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Kassam Registers

In the Ottoman Government, the officer whose duty it was to distribute the estates of the deceased among their heirs as dictated by Islamic Law was known as a kassam.

Every judicial district had its own kassam register, into which all the items and goods in a deceased person’s estate were entered one by one in the presence of the kassam. With the help of a knowledgeable person there, the items were appraised and their value entered into the record book.  After the Tanzimat (Reform Period, 1839), the kassams were abolished; only one kassam registry remained in Istanbul.

The kassams’ registers’ (basically estate records) significance in the area of Turkish cuisine is that these records contained the names of all sorts of kitchen utensils used, and thus naturally provide a wealth of material on our subject.

Islamic Court Registers

These documents, also known as kadı (Islamic judge) registers, are legal documents which announced the conclusions reached in cases which went before the Islamic courts.

These documents contain a wealth of data which sheds light on our national culture. Presently housed in certain museums administered by the General Administration of Ancient Works and Museums of the Ministry of Culture and Tourism, these sources provide much information on the Turkish diet.

Palace Expense Records

One of the three major organs in the central administration of the Ottoman government, was the “Bâb-ı defteri ve kalemleri” or loosely translated, “Office of books and records.” This institution administered all the economic affairs of the State. As it also held some records for the administration of the Ottoman Palace, it was also not far from its control.

The “Saray, masraf-ı şehriyarî ve harac-ı hâssa defterleri” – “Records of the imperial expenses and state expenditures” were record books containing all expenditures made for the palace. These records are still record under numbers 7094-7141 of the Archive of the Prime Ministry, and contain information for the years 1489-1796.

The palace expense books are significant because they show us the kitchen expenses of the palace, which was the greatest administrator of the state, and the high officials who resided there, as well as the dietary habits of the period.

These documents, equally important to our cultural as well as commercial history, were first studied in a serious manner by the late Prof. Ömer Lütfi Barkan. (6) In his study, Barkan examined the documents for one fiscal year, from February 2, 1489 to January 22, 1490.

These documents provide us with the names of food ingredients entering the Empire from various places, oils, spices, fruits, dried fruits, meats, milk, yogurt, cheese, fowl, sherbets etc., as well as of the utensils used in kitchens of the period.

Military Subsity Account Books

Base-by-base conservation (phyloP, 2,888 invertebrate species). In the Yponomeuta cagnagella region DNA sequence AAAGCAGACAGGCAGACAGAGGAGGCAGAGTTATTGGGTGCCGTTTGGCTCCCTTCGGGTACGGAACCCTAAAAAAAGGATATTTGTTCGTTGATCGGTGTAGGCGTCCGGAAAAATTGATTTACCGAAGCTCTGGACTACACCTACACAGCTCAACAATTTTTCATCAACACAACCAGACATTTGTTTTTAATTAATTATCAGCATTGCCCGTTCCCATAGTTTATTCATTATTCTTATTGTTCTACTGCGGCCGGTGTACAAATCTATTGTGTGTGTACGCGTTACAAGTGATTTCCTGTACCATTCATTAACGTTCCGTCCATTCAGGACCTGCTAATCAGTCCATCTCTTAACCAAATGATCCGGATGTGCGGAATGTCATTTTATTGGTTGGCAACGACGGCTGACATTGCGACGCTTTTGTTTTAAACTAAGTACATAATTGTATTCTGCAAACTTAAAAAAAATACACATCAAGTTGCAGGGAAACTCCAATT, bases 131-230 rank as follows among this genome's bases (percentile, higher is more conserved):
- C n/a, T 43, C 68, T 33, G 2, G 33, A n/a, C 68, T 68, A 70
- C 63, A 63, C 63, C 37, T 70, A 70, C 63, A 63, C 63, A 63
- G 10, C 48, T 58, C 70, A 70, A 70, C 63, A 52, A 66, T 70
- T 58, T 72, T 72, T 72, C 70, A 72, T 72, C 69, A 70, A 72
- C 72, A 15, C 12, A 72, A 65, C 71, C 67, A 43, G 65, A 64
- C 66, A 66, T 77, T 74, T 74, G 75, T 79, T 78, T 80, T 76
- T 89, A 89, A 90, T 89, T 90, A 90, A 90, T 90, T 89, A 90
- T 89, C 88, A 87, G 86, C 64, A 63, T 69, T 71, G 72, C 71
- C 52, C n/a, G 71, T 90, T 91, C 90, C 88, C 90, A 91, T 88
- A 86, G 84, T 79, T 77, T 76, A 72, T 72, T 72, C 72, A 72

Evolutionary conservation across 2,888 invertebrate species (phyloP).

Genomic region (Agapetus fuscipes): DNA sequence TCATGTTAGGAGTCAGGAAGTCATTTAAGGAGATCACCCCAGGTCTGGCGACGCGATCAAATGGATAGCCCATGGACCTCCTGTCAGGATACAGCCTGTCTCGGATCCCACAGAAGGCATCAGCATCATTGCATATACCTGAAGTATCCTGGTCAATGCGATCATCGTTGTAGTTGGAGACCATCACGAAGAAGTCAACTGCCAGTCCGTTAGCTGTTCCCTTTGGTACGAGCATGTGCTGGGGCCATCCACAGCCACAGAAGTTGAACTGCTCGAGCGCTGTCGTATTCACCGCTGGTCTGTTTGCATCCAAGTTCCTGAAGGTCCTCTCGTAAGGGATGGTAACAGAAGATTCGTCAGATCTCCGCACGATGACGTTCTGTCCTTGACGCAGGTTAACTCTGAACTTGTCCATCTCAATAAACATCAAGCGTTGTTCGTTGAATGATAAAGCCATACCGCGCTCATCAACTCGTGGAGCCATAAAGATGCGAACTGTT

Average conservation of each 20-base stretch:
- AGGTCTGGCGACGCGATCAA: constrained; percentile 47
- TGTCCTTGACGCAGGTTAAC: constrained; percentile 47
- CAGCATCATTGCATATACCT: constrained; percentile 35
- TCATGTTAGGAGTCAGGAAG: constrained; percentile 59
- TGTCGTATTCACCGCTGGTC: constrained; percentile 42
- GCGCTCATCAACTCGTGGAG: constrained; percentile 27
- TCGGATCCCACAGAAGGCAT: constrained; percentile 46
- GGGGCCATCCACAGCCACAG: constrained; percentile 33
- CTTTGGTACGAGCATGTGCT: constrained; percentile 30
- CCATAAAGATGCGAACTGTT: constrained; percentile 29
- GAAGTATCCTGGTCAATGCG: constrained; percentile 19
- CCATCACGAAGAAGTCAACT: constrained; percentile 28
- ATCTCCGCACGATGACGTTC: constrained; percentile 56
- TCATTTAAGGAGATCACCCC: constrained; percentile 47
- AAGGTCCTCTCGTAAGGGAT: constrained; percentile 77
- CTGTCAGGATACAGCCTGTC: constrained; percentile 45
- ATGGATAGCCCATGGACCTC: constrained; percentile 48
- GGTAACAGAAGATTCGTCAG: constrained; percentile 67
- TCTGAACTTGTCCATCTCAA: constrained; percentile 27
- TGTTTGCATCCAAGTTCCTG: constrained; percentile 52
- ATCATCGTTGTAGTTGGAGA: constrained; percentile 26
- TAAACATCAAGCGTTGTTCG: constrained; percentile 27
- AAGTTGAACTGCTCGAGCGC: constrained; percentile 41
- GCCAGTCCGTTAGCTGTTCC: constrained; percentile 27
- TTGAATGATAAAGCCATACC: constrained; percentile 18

These record books housed in the Archive of the Prime Ministry under numbers 6764-6798, give information on the subsidies to military installations in various vilayets and towns of the Empire. They cover the years 1728-1863. (7)

As the military installations fed large numbers of people, the data in these books are important in that they give information on the elements that determined the physical strength of the Ottoman Army, and even their success or failure in war.

Works Specifically Addressing Turkish Cuisine

In addition to the documents mentioned above, various libraries contain manuscripts written specifically about Turkish cuisine, dating from the early periods of the Ottoman Empire to the time when the first printing press was brought to our country and multiple copies of books began being produced.

Unfortunately we do not know the precise number of such works and in which libraries they all are located. The General Administration of Libraries  under the Ministry of Culture and Tourism is presently occupied with the Comprehensive Catalogue of Written Works in Turkey (TÜVATOK), which will produce a complete inventory of these works.

In last years symposium, Fevzi Halıcı introduced just such a work which presented the cuisine of the Mevlevis. We are also working with a few of our colleagues on a written work numbered 748 A – 1948 at the TBMM Library in Ankara dated to around two hundred years ago, and attempting to adapt this work to the kitchen conditions of modern Turkey.

In addition, the Ali Emin section of the Fatih National Library, miscellaneous works area, contains a manuscript numbered 144, titled “Etterkibât fi Tabhil Halvıyyat” (Information on the nature and cooking of sweets.) This work was written by Osman Kerim Efendi, a retired secretary of Jerusalem, on the 15th day of the month sefer, 1244 on the Islamic calendar.

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